and expensive, and very often care is poorly coordinated. Cancer treatment is often provided in isolation from other care, even though cancer patients tend to be elderly, with multiple comorbidities and health care needs. Oncology professionals at the onset of treatment provide some initial communication to the primary care physician, but during treatment such contact may decline. Given the demands of cancer treatment, most patients do not have time to see their primary care physician, and consequently cancer treatment may seriously disrupt patients’ routine care and distance them from the care system to which they will have to return following their treatment.
The development of evidence-based guidelines has been impeded by the lack of research on the late effects of cancer therapy. The American Society of Clinical Oncology (ASCO) is developing guidelines for many important domains of survivorship care, but it has often had to rely on descriptive cohort studies as an evidence base. Even in the childhood cancer arena, in which survivorship issues have long been recognized, there are few studies on which to base guidelines. Support for research in this area is needed to advance understanding of cancer’s late effects.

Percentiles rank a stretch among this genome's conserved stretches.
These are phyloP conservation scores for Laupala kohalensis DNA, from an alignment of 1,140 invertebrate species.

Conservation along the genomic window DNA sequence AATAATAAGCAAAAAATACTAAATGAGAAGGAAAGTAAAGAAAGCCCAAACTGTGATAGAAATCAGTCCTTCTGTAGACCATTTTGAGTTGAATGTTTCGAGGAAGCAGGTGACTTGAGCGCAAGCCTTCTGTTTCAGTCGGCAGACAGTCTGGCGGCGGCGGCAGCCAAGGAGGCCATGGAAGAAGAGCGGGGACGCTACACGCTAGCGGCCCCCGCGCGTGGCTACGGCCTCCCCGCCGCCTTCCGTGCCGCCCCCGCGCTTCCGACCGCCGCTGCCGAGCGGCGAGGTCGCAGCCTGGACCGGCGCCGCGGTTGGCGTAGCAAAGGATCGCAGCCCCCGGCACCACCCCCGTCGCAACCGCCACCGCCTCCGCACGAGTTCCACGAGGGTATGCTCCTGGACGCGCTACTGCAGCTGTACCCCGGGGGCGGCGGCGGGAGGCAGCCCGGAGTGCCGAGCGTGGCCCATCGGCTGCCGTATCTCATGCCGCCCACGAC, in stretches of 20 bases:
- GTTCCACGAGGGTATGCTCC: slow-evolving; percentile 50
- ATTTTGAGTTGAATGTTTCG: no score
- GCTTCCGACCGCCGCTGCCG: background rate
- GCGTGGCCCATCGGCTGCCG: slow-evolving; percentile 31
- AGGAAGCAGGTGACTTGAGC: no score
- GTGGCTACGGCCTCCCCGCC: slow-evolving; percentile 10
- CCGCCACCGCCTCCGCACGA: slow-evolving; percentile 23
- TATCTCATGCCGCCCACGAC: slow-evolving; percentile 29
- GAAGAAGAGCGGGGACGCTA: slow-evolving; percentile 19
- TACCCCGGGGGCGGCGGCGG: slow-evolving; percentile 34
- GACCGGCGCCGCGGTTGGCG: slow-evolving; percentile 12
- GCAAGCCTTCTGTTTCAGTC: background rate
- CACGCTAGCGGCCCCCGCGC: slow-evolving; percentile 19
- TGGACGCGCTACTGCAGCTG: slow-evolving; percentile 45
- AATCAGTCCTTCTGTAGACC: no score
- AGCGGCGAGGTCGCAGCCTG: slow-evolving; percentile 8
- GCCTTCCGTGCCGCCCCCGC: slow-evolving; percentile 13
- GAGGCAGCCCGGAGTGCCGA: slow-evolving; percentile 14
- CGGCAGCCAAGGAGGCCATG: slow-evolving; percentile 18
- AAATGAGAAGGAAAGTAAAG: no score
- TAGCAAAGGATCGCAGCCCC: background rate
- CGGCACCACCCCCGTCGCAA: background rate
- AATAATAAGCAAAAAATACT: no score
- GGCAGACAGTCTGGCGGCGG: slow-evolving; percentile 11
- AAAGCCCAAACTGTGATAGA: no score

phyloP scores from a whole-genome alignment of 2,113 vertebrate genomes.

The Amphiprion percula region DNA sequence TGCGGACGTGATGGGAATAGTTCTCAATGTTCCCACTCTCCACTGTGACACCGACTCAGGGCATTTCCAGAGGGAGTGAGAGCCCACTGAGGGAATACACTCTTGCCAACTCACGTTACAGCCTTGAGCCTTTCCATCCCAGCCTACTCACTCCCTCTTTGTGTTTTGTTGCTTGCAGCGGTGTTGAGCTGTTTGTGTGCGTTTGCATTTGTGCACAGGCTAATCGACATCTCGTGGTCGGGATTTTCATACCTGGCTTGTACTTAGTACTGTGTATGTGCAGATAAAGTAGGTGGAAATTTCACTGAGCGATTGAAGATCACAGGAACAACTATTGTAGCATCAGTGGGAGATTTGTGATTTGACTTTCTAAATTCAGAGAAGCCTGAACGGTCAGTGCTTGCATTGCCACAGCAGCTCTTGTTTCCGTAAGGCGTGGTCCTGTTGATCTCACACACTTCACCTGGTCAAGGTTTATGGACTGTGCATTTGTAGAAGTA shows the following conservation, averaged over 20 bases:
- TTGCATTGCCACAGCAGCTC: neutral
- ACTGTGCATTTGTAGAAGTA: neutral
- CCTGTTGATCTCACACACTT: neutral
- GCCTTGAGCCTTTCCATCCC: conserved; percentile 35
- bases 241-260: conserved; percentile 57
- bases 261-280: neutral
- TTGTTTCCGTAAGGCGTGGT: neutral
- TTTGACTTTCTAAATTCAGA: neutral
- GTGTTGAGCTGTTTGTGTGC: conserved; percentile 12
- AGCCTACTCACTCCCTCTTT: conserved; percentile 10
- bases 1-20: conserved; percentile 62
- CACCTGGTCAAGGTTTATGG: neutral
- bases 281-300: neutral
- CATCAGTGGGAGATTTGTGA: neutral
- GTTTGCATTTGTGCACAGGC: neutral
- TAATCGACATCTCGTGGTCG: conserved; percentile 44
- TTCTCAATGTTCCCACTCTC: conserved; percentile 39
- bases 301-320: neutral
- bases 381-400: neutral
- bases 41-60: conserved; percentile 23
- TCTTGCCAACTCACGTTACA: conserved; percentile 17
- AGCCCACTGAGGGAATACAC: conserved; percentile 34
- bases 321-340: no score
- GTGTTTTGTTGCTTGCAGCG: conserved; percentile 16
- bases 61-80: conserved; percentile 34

Follow-up care plans, to the extent that they have been developed and used, do not have a standard format and have focused on surveillance for recurrence. ASCO has developed guidelines for breast and colorectal cancer that include recommendations for follow-up for recurrent disease. These guidelines, however, do not deal with other complex and multidimensional issues facing survivors. Absent from most guidelines, for example, is information on health promotion and disease prevention. As cancer survivors live longer, they will need comprehensive health care that includes preventive services to address their cancer and other chronic conditions. In the area of infertility, which is a concern of many cancer survivors, many patients have been told, “You should be happy just to be alive.” In this example, potential late effects need to be addressed during treatment planning to help ensure that individuals make informed choices and have an opportunity to lead full, normal lives to the extent possible.
Why does cancer care present such a challenge? Health services researchers engaged in cancer-related quality of care studies find that they have to request as many as three to five medical charts to examine the content of an episode of care. Cancer treatment is often prolonged and may occur in numerous outpatient and inpatient settings, some of which are specialized treatment facilities. There may be very limited communication among the treating physicians, and each of the multiple medical records may document only a portion of the treatment history. In large urban areas, patients may be operated on at one institution, have their chemotherapy at an oncologist’s office, have radiation therapy at another institution, and then see a primary care physician somewhere else. Cancer care can be very